These phones are both running Android Nougat, meaning you're getting the benefits of the latest base platform no matter which you choose. We've all seen what Google's done a little differently in Android 7.1 on the Pixels, and its coat of paint adds real cohesion and simplicity to the experience. The Pixel XL's software is simple, slick and super fast, though more advanced users will probably prefer to swap out its launcher and install a handful of apps to add extra features. LG's coat of paint (to stick with that metaphor) is a bit thicker and more wide-reaching on the V20 — things have changed stylistically all around, but the biggest differences are within LG's redesigned system apps and group of minor changes throughout the interface. It's easily LG's best take on Android yet, but it's still unfortunately not as good as Google's.

This is LG's best software yet, but that just isn't good enough to top Google at its own game.

Something else to keep in mind here is how the V20's software experience can also differ depending on where you buy it. Buying the V20 unlocked (opens in new tab) you'll get the software experience LG intended, but buying from one of the U.S. carriers (as most people do) will change things considerably. Because LG still hasn't figured out how to put its foot down and stop the pile of carrier changes from infesting its phones, each carrier version of the V20 offers a different experience — from dozens of uninstallable bloat apps to changes in LG's own system apps and even removal of core features in some cases. It's annoying, tiring and borders on unacceptable at this point that we should have to deal with these software issues when buying a top-of-the-line phone.

As I mentioned above, the speed at which the Pixel XL does everything really is something to behold. Every app and experience is lightning quick but also smooth, without dropping a frame in animation or skipping a beat in opening windows. LG's software and hardware on the V20 just don't seem to fly at the same pace, though once again LG deserves praise for shipping its best software implementation to date here. It just isn't quite as slick as the Pixel XL, and it's not something you really notice until you've spent time with a Pixel yourself and then moved to another phone.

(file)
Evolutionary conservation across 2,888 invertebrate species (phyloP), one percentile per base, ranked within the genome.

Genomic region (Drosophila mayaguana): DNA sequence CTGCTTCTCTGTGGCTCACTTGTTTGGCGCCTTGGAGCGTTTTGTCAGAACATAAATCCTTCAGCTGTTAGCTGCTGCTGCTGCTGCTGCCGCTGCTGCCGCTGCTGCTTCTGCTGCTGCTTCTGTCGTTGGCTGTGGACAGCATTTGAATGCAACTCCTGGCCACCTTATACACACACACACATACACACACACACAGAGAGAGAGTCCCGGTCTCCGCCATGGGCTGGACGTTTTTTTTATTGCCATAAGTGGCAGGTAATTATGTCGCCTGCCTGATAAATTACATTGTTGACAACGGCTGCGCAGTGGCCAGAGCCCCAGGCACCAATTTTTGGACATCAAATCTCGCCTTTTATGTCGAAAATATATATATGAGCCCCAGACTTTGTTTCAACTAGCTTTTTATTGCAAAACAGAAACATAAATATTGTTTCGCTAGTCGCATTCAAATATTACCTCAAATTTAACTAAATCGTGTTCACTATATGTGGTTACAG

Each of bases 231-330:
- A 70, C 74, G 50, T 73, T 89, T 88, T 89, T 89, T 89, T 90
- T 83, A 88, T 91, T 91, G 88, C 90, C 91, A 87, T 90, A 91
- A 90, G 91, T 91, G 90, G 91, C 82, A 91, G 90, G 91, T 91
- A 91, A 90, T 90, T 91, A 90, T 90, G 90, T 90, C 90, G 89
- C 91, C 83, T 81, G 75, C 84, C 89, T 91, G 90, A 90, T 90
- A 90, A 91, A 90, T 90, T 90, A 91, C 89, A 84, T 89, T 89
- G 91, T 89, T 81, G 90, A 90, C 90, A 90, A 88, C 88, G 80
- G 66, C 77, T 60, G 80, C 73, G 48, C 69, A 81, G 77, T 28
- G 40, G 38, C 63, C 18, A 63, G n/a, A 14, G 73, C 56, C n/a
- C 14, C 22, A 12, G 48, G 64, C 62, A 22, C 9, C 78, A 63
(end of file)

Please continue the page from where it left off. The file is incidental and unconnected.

So many additional words could be spent here talking about the differences in the cameras as well, but in order to do that comparison justice I have a separate camera-specific head-to-head battle between the Pixel XL and LG V20 here. In short, both phones take awesome photos, and the V20 has a few extra photography tricks up its sleeves.

More: Camera comparison: Pixel XL vs. LG V20

In terms of battery life, the numbers add up in the Pixel XL's favor, if only slightly. The 3450 mAh battery in the Pixel XL gets you through an average day with plenty to spare, though it isn't such a battery champion that you could push it two days. The V20's slightly smaller 3200 mAh battery is powering a bigger display and understandably lasts a bit shorter — you can still go a full day without issue, but you'll head to bed with far less in the tank, probably around the 10% mark. Both use USB-C to charge up, but I have to give the V20 a slight nod for having a more widely used fast charging standard in Quick Charge 3.0 — plus, for those who want it, you have a removable battery.

Bottom line

Google Pixel XL versus LG V20

As individual products, the Pixel XL and LG V20 each get the job done. Google's vision for a slick, complete phone that makes calculated compromises in order to enhance the overall daily experience of using it really worked out in ways it never did with Nexuses. LG's V20 took many ideas from both the V10 and G5 to make a combined device that does more than other phones — and does it well — with some added polish not seen in its predecessor.

Both phones execute their vision properly — but that doesn't mean they appeal to the same people.

But just because both phones are good at what they set out to be doesn't mean they're direct competitors or have much overlap in their target markets. On one hand the Pixel XL is simpler and more of a "mainstream" device that focuses on its great cohesive experience, rather than mounds of features in specs — it doesn't have a removable battery, SD card slot or tons of camera features, but it's built better, is faster and has smoother software. On the other, the LG V20 appeals to more of a power user mentality of wanting all of the raw components and features to manage and tweak as they see fit — but that comes at the expense of not having such a sleek overall product or a phone you can easily use in one hand.